The FE sector has reacted positively to Justine Greening’s reappointment as education secretary.
Ms Greening, who was confirmed yesterday as secretary of state for education, was re-elected as MP for Putney, Roehampton and Southfields by a slim majority, and will retain the position she has held since July 2016.
On Twitter, Ms Greening told her followers she was "delighted" to be continuing as education secretary and minister of state for women and equalities.
Meanwhile, former education secretary Michael Gove has been named in prime minister Theresa May's cabinet as secretary of state for the environment, food and rural affairs. It has yet to be confirmed if Robert Halfon will continue as minister for apprentices and skills.
Mark Dawe, chief executive of the Association of Employment and Learning Providers (AELP), and David Hughes, chief executive of the Association of Colleges (AoC), said they were glad of the "continuity" afforded by Ms Greening's reappointment as head of the Department for Education.
Stephen Evans, chief executive of the Learning and Work Institute, said that he that he looked forward to working with Ms Greening and making progress in areas such as the devolution of adult skills funding and establishing free basic digital skills training.
'We welcome Ms Greening'
Mark Dawe, chief executive of the AELP:
"Justine Greening has taken a close interest in the apprenticeship reforms, so we very much welcome the continuity that her reappointment provides and her commitment to the social mobility agenda. AELP believes that skills training can make a real difference in meeting the ‘five giant challenges’ in the Conservative manifesto and our member providers look forward to helping the government achieve its objectives. We also hope that the secretary of state will address the major issue of funding allocations for the apprenticeships of non-levy paying small- and medium-sized enterprises as a matter of urgency."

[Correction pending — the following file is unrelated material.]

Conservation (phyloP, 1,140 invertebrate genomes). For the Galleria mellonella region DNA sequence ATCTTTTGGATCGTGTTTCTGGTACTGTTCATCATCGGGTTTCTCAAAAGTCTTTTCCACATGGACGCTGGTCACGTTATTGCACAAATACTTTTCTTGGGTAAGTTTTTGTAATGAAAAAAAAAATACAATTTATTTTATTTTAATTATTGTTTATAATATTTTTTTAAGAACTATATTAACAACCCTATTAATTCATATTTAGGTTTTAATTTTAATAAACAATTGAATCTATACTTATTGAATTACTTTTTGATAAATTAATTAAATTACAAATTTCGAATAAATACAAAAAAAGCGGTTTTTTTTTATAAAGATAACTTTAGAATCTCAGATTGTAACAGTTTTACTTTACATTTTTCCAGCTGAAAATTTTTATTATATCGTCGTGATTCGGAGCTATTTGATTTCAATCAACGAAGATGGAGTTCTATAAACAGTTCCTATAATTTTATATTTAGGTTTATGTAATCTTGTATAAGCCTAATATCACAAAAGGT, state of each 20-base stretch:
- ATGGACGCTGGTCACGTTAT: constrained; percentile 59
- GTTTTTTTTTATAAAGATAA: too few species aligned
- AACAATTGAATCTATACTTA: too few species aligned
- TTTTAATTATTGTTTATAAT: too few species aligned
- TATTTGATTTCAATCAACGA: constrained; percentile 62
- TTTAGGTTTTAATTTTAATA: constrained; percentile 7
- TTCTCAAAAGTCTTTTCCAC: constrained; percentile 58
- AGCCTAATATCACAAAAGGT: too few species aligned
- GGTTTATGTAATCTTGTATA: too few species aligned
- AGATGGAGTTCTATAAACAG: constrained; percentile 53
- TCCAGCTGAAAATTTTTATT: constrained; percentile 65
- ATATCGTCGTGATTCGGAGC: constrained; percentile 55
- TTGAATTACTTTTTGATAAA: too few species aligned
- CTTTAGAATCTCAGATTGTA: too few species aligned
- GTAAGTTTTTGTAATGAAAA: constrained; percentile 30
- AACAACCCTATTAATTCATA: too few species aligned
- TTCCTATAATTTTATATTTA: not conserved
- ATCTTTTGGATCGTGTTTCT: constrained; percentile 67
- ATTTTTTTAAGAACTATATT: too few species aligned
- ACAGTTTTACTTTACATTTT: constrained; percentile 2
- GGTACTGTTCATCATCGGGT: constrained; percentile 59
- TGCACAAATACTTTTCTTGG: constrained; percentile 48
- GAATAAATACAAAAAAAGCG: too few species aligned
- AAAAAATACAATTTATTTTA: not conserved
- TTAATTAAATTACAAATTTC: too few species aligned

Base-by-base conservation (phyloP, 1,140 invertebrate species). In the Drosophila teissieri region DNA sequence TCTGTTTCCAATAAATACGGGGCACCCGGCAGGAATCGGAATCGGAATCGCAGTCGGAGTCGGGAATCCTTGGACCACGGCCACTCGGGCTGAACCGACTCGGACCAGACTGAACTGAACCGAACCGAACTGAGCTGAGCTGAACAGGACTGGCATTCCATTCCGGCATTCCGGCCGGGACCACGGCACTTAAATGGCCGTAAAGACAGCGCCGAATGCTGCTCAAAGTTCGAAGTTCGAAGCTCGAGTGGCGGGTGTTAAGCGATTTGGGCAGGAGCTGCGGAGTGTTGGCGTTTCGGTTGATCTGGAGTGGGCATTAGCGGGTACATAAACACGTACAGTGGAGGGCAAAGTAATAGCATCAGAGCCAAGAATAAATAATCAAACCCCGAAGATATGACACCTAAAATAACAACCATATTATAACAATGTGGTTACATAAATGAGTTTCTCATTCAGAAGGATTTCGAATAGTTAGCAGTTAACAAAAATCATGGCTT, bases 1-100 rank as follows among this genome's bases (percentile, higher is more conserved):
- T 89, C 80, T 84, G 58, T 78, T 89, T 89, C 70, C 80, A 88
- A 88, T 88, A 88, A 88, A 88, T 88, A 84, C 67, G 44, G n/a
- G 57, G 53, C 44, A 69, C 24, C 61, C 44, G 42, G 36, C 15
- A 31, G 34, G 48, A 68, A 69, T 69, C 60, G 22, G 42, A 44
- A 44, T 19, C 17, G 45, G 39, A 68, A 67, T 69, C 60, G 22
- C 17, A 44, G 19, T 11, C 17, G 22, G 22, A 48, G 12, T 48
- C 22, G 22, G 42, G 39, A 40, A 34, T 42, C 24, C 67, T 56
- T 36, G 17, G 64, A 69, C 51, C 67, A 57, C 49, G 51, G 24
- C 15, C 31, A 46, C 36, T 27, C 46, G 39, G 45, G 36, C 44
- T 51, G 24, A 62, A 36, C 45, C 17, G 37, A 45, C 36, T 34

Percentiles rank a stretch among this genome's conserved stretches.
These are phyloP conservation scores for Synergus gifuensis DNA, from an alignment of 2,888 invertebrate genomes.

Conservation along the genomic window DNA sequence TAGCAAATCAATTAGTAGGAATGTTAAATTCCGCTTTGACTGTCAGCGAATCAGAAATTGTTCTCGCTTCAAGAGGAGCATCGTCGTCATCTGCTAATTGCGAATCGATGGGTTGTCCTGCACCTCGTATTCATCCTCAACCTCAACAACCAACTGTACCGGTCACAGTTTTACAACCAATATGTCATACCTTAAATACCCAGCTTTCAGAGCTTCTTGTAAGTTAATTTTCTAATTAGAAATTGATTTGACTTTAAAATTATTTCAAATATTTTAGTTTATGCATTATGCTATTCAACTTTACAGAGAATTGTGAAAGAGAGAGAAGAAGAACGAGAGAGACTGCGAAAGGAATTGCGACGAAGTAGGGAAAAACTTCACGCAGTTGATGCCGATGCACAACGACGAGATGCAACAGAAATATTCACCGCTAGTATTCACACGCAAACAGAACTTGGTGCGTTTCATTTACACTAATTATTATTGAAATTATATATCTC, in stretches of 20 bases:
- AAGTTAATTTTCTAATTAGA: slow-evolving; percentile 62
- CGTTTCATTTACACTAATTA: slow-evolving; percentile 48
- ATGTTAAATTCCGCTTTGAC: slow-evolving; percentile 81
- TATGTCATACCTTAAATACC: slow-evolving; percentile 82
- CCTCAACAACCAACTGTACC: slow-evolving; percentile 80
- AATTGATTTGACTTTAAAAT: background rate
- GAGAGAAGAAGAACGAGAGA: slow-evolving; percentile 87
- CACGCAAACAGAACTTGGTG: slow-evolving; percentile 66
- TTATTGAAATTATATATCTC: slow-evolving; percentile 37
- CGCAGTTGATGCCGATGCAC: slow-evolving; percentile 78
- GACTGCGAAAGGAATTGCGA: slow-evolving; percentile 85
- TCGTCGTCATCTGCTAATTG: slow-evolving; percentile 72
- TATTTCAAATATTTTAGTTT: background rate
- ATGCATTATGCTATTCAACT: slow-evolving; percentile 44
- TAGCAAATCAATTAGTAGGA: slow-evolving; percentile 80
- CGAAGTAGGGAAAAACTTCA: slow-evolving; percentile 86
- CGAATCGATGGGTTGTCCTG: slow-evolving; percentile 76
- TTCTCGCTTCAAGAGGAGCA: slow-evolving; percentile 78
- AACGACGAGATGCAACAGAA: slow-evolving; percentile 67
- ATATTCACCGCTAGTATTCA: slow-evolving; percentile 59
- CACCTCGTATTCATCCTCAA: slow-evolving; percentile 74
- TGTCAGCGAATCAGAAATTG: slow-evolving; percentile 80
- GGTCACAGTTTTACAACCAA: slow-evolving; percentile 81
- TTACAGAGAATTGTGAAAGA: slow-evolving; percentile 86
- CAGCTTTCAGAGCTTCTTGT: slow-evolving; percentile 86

David Hughes, chief executive of the AoC:
“Congratulations to Justine Greening on her re-appointment as secretary of state for education. It is good to have some continuity because there are some urgent issues to deal with as well as significant longer-term policy decisions to take. Justine Greening has a good knowledge of the further education and skills sector, which will be invaluable during the current reforms, including GCSEs, A levels, T levels, apprenticeships and adult skills. I look forward to working again with the Minister and her team to demonstrate the value of colleges.”
Stephen Evans, chief executive of the Learning and Work Institute:
“I am looking forward to continuing Learning and Work Institute’s longstanding relationship with the Department for Education. With Justine Greening and her team, we are ready to do more to make apprenticeships inclusive and high quality, progress lifelong learning pilots and the industrial strategy, finally bring in free digital basic skills training and make more progress on devolving adult skills funding.”